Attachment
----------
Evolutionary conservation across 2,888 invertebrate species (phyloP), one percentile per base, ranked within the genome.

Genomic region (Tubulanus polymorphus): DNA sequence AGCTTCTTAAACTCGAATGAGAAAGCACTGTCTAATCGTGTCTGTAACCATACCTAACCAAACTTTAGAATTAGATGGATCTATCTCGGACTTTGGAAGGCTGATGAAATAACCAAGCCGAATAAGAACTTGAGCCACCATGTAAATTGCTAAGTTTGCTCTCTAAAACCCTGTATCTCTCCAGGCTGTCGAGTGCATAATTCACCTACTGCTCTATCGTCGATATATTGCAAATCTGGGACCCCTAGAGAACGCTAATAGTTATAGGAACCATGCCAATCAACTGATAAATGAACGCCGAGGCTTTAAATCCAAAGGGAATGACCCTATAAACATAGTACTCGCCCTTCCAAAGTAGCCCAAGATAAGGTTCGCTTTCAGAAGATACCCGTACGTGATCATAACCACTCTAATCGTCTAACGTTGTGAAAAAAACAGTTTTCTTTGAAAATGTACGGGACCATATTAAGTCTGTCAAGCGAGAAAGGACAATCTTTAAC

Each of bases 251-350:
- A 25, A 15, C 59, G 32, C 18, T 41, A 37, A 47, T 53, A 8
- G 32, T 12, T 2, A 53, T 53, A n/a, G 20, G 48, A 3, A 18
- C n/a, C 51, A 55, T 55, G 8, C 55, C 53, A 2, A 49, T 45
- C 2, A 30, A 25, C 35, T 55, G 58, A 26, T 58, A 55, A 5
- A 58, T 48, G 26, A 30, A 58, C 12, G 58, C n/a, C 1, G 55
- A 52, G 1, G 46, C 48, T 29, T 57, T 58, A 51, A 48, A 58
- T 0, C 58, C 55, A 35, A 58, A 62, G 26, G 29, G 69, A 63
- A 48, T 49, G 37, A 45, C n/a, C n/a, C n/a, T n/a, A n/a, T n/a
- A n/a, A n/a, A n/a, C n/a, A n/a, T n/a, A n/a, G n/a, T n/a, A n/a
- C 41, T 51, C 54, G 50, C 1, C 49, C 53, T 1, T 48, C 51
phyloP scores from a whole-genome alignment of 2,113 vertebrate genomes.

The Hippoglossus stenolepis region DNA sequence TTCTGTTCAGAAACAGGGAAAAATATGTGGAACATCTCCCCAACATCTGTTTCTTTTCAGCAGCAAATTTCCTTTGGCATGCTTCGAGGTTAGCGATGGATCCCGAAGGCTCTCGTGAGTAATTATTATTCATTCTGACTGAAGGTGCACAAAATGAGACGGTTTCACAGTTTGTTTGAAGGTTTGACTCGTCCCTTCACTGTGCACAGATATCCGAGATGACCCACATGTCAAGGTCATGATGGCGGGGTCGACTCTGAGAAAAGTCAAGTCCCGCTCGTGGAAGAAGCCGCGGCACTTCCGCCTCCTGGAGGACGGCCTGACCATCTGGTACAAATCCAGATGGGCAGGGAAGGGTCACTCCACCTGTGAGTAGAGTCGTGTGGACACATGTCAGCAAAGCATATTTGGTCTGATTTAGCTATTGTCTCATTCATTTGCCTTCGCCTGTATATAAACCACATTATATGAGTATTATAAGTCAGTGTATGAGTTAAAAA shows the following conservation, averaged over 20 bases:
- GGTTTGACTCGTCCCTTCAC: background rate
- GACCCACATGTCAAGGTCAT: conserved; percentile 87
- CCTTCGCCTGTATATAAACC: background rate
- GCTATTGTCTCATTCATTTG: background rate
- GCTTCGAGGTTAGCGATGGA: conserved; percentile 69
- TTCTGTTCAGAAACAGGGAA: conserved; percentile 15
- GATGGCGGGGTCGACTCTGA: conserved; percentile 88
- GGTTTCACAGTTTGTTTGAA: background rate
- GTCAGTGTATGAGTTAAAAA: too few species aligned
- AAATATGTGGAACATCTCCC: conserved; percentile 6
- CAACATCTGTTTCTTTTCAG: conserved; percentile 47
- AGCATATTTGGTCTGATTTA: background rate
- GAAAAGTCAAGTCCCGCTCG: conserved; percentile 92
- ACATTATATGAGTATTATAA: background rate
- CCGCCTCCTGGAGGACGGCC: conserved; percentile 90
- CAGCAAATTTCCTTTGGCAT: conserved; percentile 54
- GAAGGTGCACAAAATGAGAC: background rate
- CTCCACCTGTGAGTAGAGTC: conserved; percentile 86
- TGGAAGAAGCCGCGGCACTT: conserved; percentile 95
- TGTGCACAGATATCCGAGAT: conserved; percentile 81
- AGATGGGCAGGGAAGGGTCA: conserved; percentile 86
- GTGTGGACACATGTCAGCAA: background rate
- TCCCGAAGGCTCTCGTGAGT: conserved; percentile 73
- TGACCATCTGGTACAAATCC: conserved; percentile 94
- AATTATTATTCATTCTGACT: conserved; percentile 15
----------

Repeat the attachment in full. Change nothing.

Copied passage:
Evolutionary conservation across 2,888 invertebrate species (phyloP), one percentile per base, ranked within the genome.

Genomic region (Tubulanus polymorphus): DNA sequence AGCTTCTTAAACTCGAATGAGAAAGCACTGTCTAATCGTGTCTGTAACCATACCTAACCAAACTTTAGAATTAGATGGATCTATCTCGGACTTTGGAAGGCTGATGAAATAACCAAGCCGAATAAGAACTTGAGCCACCATGTAAATTGCTAAGTTTGCTCTCTAAAACCCTGTATCTCTCCAGGCTGTCGAGTGCATAATTCACCTACTGCTCTATCGTCGATATATTGCAAATCTGGGACCCCTAGAGAACGCTAATAGTTATAGGAACCATGCCAATCAACTGATAAATGAACGCCGAGGCTTTAAATCCAAAGGGAATGACCCTATAAACATAGTACTCGCCCTTCCAAAGTAGCCCAAGATAAGGTTCGCTTTCAGAAGATACCCGTACGTGATCATAACCACTCTAATCGTCTAACGTTGTGAAAAAAACAGTTTTCTTTGAAAATGTACGGGACCATATTAAGTCTGTCAAGCGAGAAAGGACAATCTTTAAC

Each of bases 251-350:
- A 25, A 15, C 59, G 32, C 18, T 41, A 37, A 47, T 53, A 8
- G 32, T 12, T 2, A 53, T 53, A n/a, G 20, G 48, A 3, A 18
- C n/a, C 51, A 55, T 55, G 8, C 55, C 53, A 2, A 49, T 45
- C 2, A 30, A 25, C 35, T 55, G 58, A 26, T 58, A 55, A 5
- A 58, T 48, G 26, A 30, A 58, C 12, G 58, C n/a, C 1, G 55
- A 52, G 1, G 46, C 48, T 29, T 57, T 58, A 51, A 48, A 58
- T 0, C 58, C 55, A 35, A 58, A 62, G 26, G 29, G 69, A 63
- A 48, T 49, G 37, A 45, C n/a, C n/a, C n/a, T n/a, A n/a, T n/a
- A n/a, A n/a, A n/a, C n/a, A n/a, T n/a, A n/a, G n/a, T n/a, A n/a
- C 41, T 51, C 54, G 50, C 1, C 49, C 53, T 1, T 48, C 51
phyloP scores from a whole-genome alignment of 2,113 vertebrate genomes.

The Hippoglossus stenolepis region DNA sequence TTCTGTTCAGAAACAGGGAAAAATATGTGGAACATCTCCCCAACATCTGTTTCTTTTCAGCAGCAAATTTCCTTTGGCATGCTTCGAGGTTAGCGATGGATCCCGAAGGCTCTCGTGAGTAATTATTATTCATTCTGACTGAAGGTGCACAAAATGAGACGGTTTCACAGTTTGTTTGAAGGTTTGACTCGTCCCTTCACTGTGCACAGATATCCGAGATGACCCACATGTCAAGGTCATGATGGCGGGGTCGACTCTGAGAAAAGTCAAGTCCCGCTCGTGGAAGAAGCCGCGGCACTTCCGCCTCCTGGAGGACGGCCTGACCATCTGGTACAAATCCAGATGGGCAGGGAAGGGTCACTCCACCTGTGAGTAGAGTCGTGTGGACACATGTCAGCAAAGCATATTTGGTCTGATTTAGCTATTGTCTCATTCATTTGCCTTCGCCTGTATATAAACCACATTATATGAGTATTATAAGTCAGTGTATGAGTTAAAAA shows the following conservation, averaged over 20 bases:
- GGTTTGACTCGTCCCTTCAC: background rate
- GACCCACATGTCAAGGTCAT: conserved; percentile 87
- CCTTCGCCTGTATATAAACC: background rate
- GCTATTGTCTCATTCATTTG: background rate
- GCTTCGAGGTTAGCGATGGA: conserved; percentile 69
- TTCTGTTCAGAAACAGGGAA: conserved; percentile 15
- GATGGCGGGGTCGACTCTGA: conserved; percentile 88
- GGTTTCACAGTTTGTTTGAA: background rate
- GTCAGTGTATGAGTTAAAAA: too few species aligned
- AAATATGTGGAACATCTCCC: conserved; percentile 6
- CAACATCTGTTTCTTTTCAG: conserved; percentile 47
- AGCATATTTGGTCTGATTTA: background rate
- GAAAAGTCAAGTCCCGCTCG: conserved; percentile 92
- ACATTATATGAGTATTATAA: background rate
- CCGCCTCCTGGAGGACGGCC: conserved; percentile 90
- CAGCAAATTTCCTTTGGCAT: conserved; percentile 54
- GAAGGTGCACAAAATGAGAC: background rate
- CTCCACCTGTGAGTAGAGTC: conserved; percentile 86
- TGGAAGAAGCCGCGGCACTT: conserved; percentile 95
- TGTGCACAGATATCCGAGAT: conserved; percentile 81
- AGATGGGCAGGGAAGGGTCA: conserved; percentile 86
- GTGTGGACACATGTCAGCAA: background rate
- TCCCGAAGGCTCTCGTGAGT: conserved; percentile 73
- TGACCATCTGGTACAAATCC: conserved; percentile 94
- AATTATTATTCATTCTGACT: conserved; percentile 15